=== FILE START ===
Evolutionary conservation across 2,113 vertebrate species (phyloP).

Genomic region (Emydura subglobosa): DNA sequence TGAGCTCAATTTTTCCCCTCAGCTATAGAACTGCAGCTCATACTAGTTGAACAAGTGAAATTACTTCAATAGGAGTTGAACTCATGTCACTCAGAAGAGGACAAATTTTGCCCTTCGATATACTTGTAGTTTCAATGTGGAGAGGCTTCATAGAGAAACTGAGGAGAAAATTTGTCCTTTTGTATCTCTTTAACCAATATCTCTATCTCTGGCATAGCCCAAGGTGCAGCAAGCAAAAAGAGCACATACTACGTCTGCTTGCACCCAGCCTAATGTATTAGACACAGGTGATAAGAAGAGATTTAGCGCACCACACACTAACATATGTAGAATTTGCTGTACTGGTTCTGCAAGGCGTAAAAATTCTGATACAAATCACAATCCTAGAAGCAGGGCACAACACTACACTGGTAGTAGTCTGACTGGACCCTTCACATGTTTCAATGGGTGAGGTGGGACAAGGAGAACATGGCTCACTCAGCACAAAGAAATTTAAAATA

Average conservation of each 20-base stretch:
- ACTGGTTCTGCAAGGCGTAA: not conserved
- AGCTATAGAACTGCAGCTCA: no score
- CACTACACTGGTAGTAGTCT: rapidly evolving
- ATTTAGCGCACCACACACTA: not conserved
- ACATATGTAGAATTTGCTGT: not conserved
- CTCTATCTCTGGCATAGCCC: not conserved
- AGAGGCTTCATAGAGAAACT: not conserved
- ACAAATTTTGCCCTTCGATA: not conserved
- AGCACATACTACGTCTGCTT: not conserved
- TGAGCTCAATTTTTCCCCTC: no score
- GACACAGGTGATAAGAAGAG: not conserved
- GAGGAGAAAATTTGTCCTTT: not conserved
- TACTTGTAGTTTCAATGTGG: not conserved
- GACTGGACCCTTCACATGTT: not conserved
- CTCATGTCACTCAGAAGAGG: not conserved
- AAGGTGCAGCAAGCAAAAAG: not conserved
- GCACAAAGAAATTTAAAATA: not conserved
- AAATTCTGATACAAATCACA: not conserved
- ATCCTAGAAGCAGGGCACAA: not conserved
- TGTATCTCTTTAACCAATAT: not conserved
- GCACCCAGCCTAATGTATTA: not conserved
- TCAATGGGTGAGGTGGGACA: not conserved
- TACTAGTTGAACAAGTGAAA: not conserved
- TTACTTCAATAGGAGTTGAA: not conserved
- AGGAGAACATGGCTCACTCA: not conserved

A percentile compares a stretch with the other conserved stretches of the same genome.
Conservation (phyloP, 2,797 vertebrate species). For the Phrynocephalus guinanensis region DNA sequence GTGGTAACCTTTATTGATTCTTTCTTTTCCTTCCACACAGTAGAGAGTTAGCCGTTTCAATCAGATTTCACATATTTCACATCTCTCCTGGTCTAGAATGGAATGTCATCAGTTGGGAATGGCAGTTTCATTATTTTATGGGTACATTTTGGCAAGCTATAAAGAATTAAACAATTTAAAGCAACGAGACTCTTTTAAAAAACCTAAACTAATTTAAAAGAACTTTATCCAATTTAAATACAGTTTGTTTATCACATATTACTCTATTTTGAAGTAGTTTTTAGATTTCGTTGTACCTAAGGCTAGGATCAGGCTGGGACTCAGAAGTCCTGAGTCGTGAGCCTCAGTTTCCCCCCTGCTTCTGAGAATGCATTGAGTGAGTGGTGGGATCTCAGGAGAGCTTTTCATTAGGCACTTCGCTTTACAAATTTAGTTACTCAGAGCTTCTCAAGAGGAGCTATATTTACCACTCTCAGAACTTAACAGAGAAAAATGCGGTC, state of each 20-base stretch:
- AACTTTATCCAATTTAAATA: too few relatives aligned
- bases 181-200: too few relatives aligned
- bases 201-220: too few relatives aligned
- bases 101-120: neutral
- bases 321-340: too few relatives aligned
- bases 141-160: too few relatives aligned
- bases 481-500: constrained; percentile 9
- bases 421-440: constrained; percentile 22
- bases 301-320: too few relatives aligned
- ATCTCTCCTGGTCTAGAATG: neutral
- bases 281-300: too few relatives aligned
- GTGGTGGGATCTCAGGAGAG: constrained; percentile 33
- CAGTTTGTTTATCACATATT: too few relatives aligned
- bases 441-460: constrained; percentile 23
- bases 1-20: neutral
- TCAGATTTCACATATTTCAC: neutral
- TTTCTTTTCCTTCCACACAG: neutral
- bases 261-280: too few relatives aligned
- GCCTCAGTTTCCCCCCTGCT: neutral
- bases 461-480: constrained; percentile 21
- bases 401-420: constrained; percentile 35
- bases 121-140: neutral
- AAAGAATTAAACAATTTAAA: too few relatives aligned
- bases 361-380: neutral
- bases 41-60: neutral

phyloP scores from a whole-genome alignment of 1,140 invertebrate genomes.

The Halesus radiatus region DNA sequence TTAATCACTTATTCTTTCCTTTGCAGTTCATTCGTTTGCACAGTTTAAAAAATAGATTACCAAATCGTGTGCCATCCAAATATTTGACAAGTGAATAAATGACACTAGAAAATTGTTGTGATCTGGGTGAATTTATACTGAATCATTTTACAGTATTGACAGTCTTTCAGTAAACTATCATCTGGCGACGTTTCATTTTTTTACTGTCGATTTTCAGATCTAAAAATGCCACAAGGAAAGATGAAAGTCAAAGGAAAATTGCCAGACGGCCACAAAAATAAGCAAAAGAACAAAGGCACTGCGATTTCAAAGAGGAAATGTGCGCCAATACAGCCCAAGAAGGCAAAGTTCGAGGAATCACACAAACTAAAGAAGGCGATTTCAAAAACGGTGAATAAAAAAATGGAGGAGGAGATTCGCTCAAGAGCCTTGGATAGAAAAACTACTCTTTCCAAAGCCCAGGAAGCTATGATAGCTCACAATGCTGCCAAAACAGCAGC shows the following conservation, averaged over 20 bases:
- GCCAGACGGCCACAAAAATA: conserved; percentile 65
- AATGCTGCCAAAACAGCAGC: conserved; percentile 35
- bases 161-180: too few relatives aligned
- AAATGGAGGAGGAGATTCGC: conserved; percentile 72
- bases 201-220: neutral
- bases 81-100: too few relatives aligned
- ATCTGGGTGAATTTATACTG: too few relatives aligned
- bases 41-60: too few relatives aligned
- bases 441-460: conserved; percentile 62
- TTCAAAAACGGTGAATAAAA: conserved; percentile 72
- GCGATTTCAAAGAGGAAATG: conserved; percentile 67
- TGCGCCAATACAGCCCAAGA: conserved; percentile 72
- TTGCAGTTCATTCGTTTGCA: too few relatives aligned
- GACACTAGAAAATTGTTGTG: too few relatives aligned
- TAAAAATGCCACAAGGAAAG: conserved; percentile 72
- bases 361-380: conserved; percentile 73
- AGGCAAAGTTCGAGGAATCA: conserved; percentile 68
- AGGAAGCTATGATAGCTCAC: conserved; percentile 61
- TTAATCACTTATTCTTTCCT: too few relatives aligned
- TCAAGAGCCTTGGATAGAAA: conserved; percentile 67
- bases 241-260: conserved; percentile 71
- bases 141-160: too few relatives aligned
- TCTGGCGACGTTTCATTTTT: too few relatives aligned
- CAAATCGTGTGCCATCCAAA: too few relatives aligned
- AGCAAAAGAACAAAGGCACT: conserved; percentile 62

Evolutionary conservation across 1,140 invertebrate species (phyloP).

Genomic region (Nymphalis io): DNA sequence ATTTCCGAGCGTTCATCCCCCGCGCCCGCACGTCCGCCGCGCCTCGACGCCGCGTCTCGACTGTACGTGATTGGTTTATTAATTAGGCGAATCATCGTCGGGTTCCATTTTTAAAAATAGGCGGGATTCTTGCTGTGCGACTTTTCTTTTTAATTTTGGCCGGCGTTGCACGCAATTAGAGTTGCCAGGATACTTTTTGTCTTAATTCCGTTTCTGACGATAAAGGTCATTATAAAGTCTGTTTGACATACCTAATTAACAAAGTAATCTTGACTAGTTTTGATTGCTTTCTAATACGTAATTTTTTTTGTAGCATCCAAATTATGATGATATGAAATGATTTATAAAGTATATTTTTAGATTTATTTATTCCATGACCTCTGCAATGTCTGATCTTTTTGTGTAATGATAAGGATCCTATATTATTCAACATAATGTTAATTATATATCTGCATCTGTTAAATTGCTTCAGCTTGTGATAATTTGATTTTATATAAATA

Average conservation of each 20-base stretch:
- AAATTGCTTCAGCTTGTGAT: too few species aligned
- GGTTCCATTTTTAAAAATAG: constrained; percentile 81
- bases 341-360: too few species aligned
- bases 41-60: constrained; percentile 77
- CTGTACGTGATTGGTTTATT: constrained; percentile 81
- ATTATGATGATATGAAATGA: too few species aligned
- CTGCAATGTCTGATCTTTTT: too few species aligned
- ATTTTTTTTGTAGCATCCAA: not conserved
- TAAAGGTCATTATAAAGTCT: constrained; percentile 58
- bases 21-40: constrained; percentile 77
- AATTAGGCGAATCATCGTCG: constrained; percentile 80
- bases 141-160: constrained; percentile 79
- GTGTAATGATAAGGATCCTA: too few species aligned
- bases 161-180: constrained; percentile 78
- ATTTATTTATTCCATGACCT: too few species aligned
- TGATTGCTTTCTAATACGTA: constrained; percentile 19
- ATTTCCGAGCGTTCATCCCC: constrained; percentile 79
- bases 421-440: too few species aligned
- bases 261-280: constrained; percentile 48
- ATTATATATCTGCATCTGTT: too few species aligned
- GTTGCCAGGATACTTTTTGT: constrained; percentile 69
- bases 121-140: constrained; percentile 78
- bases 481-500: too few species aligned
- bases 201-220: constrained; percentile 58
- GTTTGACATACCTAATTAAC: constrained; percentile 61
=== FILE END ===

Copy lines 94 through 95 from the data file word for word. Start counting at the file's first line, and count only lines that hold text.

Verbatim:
- TAAAGGTCATTATAAAGTCT: constrained; percentile 58
- bases 21-40: constrained; percentile 77